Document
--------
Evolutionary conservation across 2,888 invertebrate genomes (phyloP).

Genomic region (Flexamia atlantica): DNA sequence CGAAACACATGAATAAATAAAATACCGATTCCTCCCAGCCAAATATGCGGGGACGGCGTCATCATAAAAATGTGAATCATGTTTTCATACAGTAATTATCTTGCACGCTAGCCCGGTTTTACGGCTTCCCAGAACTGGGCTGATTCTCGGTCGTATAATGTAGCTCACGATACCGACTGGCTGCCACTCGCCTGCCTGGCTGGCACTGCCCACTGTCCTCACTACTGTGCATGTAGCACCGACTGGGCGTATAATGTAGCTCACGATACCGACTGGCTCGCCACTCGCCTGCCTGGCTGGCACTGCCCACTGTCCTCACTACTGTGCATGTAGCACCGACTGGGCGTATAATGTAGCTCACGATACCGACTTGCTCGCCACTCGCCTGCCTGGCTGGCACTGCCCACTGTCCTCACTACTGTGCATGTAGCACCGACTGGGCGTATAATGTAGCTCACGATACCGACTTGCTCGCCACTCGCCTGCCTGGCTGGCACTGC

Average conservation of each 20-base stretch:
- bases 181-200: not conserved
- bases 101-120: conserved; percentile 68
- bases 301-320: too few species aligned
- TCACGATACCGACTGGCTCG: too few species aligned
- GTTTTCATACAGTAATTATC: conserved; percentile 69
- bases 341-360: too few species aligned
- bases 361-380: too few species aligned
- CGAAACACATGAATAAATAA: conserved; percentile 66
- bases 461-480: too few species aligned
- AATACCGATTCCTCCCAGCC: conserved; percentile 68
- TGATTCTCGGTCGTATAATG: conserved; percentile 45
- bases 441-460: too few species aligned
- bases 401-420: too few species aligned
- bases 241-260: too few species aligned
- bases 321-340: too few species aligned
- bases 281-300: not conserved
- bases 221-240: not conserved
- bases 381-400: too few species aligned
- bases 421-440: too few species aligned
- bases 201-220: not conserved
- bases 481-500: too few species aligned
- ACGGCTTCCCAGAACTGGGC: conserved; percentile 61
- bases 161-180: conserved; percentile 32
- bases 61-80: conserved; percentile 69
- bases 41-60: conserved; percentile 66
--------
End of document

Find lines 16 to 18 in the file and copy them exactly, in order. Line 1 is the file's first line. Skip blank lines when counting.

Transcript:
- bases 401-420: too few species aligned
- bases 241-260: too few species aligned
- bases 321-340: too few species aligned